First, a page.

Without realizing it, then, many evangelicals absorbed much of the theology of the 19th-century Unitarians and Episcopalians because it pervaded most of the traditional hymns and Christmas readings they had come to adore.
Yet over the course of the 20th century, the “Christmas spirit” became increasingly separated from the historical Jesus in American public life.
In the mid-19th century, even the Unitarians affirmed the teachings of the historical Jesus and believed they would lead to a happier, more emancipated society. But by the mid-20th century, some public figures who welcomed the chance to talk about the “Christmas spirit” shied away from any specific invocation of Jesus.
In numerous Christmas messages, for example, US presidents echoed the phrase “peace on earth and good will to men.” But it was often separated completely from any mention of Jesus Christ.
Today, even the oldest Americans can’t remember a time when public expressions of “Merry Christmas” were grounded in anything more substantive than an ahistorical, vaguely Unitarian wish for a universal “Christmas spirit” of peace and goodwill.
Evangelicals who believe in the gospel of the Incarnation cannot therefore find much comfort in public campaigns to replace “Happy Holidays” with “Merry Christmas” or set up creches in the town square. What we need is not a return to the 1950s or even the Victorian era but rather a recovery of wonder at the incarnate God coming to earth in the form of a baby in order to save humanity.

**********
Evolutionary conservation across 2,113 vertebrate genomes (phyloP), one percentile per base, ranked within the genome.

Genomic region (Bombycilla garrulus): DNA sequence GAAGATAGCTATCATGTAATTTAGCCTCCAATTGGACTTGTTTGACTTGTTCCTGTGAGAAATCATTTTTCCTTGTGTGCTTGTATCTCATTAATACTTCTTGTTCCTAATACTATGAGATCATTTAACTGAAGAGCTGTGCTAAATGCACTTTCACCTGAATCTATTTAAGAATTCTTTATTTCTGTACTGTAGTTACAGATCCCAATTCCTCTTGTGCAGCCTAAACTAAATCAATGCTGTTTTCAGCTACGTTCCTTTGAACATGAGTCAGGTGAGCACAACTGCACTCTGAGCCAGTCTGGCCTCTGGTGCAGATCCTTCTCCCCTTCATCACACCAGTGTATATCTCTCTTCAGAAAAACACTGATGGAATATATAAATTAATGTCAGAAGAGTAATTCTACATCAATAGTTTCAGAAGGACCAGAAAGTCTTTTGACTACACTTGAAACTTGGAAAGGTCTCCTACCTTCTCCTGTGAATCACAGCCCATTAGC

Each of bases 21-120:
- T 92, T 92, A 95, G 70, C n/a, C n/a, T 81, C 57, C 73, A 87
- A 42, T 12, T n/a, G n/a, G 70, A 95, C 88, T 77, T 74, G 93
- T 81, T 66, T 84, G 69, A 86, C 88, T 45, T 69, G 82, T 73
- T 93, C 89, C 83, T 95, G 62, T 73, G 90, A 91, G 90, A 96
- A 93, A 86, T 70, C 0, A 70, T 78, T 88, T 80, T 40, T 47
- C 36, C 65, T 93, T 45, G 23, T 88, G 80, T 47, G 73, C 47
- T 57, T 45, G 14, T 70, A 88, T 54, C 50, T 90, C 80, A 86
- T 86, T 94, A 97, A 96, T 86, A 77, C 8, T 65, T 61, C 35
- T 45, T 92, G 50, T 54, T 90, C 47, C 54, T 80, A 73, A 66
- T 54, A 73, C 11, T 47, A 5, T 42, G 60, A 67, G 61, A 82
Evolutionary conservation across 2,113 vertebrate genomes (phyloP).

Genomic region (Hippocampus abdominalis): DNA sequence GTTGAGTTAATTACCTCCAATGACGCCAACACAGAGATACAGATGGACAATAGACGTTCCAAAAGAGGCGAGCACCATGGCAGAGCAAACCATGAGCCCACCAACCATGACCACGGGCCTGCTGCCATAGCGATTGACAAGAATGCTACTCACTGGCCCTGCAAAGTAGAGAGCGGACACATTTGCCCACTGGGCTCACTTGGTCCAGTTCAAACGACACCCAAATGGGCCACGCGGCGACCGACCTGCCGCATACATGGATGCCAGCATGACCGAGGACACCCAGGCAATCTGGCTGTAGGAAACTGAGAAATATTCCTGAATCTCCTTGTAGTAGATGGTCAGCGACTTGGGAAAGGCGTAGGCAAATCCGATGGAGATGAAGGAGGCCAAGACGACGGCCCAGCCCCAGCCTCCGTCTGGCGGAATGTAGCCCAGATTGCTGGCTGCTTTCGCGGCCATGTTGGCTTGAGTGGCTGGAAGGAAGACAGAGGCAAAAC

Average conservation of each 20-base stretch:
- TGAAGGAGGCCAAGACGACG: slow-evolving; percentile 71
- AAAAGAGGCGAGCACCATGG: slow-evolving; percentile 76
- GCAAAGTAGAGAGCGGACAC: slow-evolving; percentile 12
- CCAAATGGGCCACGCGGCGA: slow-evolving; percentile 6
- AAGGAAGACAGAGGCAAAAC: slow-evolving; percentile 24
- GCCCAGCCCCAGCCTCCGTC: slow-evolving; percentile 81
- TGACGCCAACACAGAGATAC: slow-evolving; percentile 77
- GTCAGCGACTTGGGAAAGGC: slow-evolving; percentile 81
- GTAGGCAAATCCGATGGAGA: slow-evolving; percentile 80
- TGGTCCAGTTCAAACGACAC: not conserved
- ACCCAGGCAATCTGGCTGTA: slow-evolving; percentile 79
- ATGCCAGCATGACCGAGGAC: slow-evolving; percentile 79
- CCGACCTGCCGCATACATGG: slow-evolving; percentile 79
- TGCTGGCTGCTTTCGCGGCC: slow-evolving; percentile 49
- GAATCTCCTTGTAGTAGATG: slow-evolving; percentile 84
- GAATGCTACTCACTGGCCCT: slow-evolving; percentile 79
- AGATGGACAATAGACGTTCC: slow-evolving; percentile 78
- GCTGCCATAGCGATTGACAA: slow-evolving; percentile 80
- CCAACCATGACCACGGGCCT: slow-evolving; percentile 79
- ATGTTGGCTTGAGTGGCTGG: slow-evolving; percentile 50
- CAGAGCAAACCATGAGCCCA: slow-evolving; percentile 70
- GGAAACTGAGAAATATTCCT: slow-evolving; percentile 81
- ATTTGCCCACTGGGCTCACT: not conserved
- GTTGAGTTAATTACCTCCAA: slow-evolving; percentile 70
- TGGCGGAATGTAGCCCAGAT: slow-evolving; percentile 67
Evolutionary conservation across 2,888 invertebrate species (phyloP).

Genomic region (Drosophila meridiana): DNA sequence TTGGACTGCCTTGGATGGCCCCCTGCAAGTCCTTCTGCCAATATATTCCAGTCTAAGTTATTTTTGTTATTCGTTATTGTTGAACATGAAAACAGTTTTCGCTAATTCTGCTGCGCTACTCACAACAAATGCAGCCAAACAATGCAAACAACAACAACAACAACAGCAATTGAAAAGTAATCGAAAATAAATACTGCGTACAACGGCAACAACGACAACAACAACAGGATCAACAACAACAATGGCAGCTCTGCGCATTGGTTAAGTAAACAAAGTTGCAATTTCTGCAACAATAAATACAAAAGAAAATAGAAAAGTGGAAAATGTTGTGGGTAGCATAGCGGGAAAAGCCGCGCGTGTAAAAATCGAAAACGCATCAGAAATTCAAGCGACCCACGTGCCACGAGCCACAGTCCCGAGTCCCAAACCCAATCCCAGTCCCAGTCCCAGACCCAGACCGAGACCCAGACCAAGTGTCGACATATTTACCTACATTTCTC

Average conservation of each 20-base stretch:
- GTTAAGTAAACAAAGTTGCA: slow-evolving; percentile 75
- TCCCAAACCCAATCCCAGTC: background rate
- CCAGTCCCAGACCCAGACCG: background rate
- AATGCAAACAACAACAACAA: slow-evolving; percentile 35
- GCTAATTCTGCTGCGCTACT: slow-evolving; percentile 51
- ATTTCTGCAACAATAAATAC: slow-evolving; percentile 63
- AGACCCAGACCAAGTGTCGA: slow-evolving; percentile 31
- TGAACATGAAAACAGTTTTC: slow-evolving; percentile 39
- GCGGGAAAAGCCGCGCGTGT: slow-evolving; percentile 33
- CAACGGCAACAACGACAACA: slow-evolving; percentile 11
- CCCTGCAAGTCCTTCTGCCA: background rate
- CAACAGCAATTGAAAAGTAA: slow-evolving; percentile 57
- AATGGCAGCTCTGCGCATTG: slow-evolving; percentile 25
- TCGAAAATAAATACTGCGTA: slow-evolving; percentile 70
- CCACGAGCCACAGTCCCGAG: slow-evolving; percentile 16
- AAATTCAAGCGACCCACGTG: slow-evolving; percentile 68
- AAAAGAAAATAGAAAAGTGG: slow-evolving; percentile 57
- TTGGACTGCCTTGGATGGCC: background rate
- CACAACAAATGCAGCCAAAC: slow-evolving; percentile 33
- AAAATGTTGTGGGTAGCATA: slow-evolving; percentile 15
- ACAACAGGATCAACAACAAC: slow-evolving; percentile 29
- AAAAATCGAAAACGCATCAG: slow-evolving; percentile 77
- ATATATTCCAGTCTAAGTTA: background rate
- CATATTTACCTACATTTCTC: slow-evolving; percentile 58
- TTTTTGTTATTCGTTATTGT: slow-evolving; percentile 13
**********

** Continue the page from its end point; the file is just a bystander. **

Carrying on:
For better or worse, evangelical Christians didn’t play much of a role in creating American Christmas, and as a result, the form of the holiday wasn’t very evangelical. But that’s okay, because it points to the gospel anyway—not by what it says but by what it’s missing.
The 19th-century Unitarians who wanted Christmas because they longed for better social relations were right to earnestly desire this aspect of the kingdom of God. But as evangelicals know, for this to work, people need a Jesus who was just as divine as he was human, and they need his atoning death.
The Victorian Episcopalians who became sentimental in their reflection on the sleeping Christ child were right to bow their knee to the baby in the manger. But maybe the night when he entered a world of pain and sin was a lot less silent than they imagined.
And the 20th-century liberal Protestants who tried to appeal to a universal “Christmas spirit” were right about the invisible power at work on that day. But maybe it could be better identified as the Holy Spirit rather than as some universal human beneficence that could save the world apart from Jesus.
This Christmas, believers in the gospel will gather together. They’ll marvel at the incarnate Son of God, whose entry into the world made possible the “Christmas spirit” that numerous people across the theological spectrum have longed for.
But Christ’s birth marks more than a humanitarian project or a sentimental story. It’s about the ultimate divine gift to a sinful world—a world that in the 19th century, as in the first and the 21st centuries, comprehended it not.
Daniel K. Williams is a professor of history at the University of West Georgia and the author of Defenders of the Unborn: The Pro-Life Movement Before Roe v. Wade.